NASA's Mission to Pluto and the Kuiper Belt
March 26, 2007
New Horizons tripped up but recovered itself without a nasty spill last week. This event occurred on the afternoon of March 19, precisely 14 months to the day since we launched.
What do I mean by saying that the spacecraft "tripped?" What actually happened was that an uncorrectable memory error was detected in the memory of our primary Command and Data Handling (C&DH) computer, which is the "brains" of New Horizons. Although onboard error detection routines can and did recognize such an error within seconds of its occurrence, the error was so severe (a double-bit error in a single memory word) that there was no definitive way for our error-correction algorithm to unambiguously restore the correct series of 1's and 0's in this memory location. (Our memory, like that on many other spacecraft, is encoded such that a single-bit error can both be detected and corrected; a double-bit error can be detected, but there isn't sufficient information encoded to be sure how to correct it.)
The Johns Hopkins Applied Physics Laboratory - builders of the actual New Horizons spacecraft - built a full-scale model of New Horizons for the Smithsonian's National Air and Space Museum. Here, the model is shown on display in the lobby of NASA Headquarters in Washington, D.C., this past January.
(Click on the image to view a larger version.)
Since a bad word in C&DH memory could invoke an unpredictable spacecraft action, C&DH is programmed to command itself to reboot (and thus restore memory from a boot PROM) whenever such a double-bit error is detected. But whenever C&DH resets, our onboard autonomous fault-detection and -protection system declares an emergency and commands the spacecraft to suspend all current activities and go to a "Safe Mode."
Given the spacecraft mode and state on the afternoon of March 19, the result was that the bird was spun up from 3-axis control to a stable 5-RPM spin, and its antenna was pointed to Earth and commanded to call home for help. New Horizons also commanded itself to shut off unessential power loads (like the PEPSSI and SWAP instruments, which had been collecting Jupiter magnetotail data) and go to an emergency (low) bit rate for downlink.
In an amazing stroke of luck, the NASA Deep Space Network and our control center at the Johns Hopkins Applied Physics Lab were actually in contact with the spacecraft when this event occurred, so our ground team saw - in real-time - the double-bit error, the resulting C&DH computer reset, and the spacecraft commanding itself to "Go Safe."
The Go Safe maneuver itself resulted in a temporary loss of contact with our baby, but within about 90 minutes, New Horizons was back in communication with Earth, and shortly thereafter, the ground control team at APL had re-established commanding capability.
This was the first time New Horizons had commanded itself to Go Safe in flight, and both the spacecraft and the APL ground team responded expertly. As a result, we regained spacecraft control quickly, and we were back in a nominal operations configuration - taking science data again - in less than two days.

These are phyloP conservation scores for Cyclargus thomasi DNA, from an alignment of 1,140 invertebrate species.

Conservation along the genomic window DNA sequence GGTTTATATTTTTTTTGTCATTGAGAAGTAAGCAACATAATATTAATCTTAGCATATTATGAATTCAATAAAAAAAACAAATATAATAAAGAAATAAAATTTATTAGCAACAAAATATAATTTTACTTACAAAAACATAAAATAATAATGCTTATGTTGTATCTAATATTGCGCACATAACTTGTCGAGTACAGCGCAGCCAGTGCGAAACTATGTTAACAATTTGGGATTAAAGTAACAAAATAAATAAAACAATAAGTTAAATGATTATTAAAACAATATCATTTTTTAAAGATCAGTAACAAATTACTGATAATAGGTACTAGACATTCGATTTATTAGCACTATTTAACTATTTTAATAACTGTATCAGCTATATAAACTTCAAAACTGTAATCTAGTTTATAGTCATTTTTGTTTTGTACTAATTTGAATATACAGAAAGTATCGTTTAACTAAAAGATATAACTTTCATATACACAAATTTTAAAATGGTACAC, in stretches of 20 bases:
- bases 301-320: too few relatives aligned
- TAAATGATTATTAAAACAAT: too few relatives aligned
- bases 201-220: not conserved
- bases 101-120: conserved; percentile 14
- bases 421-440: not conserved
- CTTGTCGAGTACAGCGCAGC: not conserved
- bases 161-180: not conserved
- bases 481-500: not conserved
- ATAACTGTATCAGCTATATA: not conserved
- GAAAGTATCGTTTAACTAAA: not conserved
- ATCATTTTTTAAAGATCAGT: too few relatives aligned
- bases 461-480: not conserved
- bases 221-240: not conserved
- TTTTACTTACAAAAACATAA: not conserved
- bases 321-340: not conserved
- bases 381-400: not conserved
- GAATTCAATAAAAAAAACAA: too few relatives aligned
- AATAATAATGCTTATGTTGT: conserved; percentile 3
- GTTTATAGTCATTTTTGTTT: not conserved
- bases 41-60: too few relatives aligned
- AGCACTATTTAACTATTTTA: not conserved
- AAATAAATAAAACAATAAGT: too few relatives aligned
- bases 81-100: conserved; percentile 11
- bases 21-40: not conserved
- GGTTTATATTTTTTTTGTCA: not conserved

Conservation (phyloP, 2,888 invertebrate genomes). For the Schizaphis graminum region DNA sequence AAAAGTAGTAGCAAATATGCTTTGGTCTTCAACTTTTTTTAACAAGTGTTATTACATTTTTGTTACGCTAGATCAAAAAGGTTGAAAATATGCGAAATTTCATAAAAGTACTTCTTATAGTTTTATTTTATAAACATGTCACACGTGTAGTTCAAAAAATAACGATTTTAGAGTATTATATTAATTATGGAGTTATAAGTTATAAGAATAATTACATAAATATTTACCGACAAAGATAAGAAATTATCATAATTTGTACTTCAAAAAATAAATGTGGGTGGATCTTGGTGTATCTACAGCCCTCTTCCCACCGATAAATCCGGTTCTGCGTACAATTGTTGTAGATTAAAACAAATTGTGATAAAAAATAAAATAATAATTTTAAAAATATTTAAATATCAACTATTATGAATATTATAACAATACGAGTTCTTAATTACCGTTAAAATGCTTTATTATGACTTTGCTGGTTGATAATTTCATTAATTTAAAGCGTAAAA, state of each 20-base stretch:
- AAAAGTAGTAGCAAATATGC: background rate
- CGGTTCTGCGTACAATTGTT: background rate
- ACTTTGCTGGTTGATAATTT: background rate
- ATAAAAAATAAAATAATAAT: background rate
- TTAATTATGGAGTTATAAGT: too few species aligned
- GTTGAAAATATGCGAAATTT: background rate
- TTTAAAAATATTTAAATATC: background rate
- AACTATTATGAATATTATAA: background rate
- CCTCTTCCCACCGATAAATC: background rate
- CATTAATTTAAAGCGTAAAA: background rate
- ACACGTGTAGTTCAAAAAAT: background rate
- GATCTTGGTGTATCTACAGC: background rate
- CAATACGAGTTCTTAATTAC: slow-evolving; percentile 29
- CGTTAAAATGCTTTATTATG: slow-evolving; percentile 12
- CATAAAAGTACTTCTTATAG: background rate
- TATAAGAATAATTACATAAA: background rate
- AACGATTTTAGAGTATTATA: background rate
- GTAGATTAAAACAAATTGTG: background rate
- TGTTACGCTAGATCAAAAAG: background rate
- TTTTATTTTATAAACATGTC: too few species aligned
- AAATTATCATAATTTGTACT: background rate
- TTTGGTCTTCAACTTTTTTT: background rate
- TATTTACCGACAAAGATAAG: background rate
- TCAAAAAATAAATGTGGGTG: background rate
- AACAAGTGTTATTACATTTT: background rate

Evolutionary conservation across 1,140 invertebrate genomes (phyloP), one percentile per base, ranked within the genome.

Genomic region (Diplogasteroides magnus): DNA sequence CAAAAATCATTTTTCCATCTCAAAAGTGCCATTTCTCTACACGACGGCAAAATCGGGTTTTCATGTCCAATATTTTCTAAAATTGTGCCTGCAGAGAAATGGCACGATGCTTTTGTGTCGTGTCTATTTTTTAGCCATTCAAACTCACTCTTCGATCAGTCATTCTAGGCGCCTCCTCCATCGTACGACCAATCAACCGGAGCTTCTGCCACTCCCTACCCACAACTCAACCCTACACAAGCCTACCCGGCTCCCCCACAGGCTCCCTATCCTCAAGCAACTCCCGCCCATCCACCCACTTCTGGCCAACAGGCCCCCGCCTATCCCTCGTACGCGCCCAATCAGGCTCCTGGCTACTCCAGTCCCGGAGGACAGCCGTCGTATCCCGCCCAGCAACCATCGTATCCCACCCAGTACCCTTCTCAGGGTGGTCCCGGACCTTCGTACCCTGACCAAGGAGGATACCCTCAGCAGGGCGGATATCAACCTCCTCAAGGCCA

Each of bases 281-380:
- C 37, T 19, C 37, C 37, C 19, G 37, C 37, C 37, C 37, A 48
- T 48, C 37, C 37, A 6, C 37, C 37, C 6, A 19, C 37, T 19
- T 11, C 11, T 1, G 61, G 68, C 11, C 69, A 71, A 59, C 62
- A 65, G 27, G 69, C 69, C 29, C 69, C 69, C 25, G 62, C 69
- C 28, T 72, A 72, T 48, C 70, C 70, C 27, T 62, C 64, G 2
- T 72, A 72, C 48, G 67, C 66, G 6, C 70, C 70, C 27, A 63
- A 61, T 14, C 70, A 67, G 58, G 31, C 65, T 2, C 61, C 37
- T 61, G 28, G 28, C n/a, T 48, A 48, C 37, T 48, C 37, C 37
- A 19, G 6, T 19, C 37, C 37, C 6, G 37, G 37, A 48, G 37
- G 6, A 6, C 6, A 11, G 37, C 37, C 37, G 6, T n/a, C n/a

What actually caused the spacecraft C&DH memory to be corrupted with a two-bit error in a single C&DH address? We're still trying to determine that, but early indications are it was related to a burst of four bit errors within a short time that may have been due to RTG or natural space-environment radiation. Such multi-event bursts have not been uncommon in flight, but they have only once before resulted in a double-bit error in the Guidance and Control (not the C&DH) processor. The event is less critical in the G&C processor, because the spacecraft can operate through such an event, so no Go Safe was required.
Will such Go Safes happen again? Quite possibly. Can we find a way to better protect against such events so they don't occur as frequently as they might otherwise have? Maybe, and we're looking into it. Will the spacecraft take care of itself as it did this time? Our confidence is high that it will - extensive ground testing of the autonomy system and its Go Safe response paid off on March 19, and because of the test of the Go Safe function in flight last Monday, we have even greater confidence in our "autopilot" than we did from ground testing alone.
Of course, no one - and most particularly this mission PI - wanted such an in-flight test of contingency procedures. But New Horizons didn't ask our permission, and we got our Go Safe test, like it or not. What we learned as a result is that our flight system - both the silicon part in space and the carbon part in Maryland - responded with grace and precision to recover without causing any real injury.
This event is a reminder of the very real risks of space flight and the long journey we have ahead in order to accomplish our goal of reconnoitering the Pluto system at the far end of the planetary frontier. So we proceed with both confidence and a renewed sense of the fact that we are playing for keeps. We are now also back to downlinking Jupiter encounter data; back to taking Jovian magnetotail measurements; and back to preparing to initiate hibernation operations this summer.
Onward we go, into the cold, yawning abyss that is the outer solar system, with our eyes, minds and hearts firmly fixed on our goal of a history-making scientific exploration of worlds where no one has gone before!
Well, that's all I wanted to tell you about this time. I'll be back with more news in another update in April. In the meantime, keep on exploring, just as we do.
- Alan Stern
Pluto remains unexplored, as it was when this 1990 stamp was released. It is our job to see the safe flight to and flyby of New Horizons at Pluto some eight years hence. (Click on image for larger version.)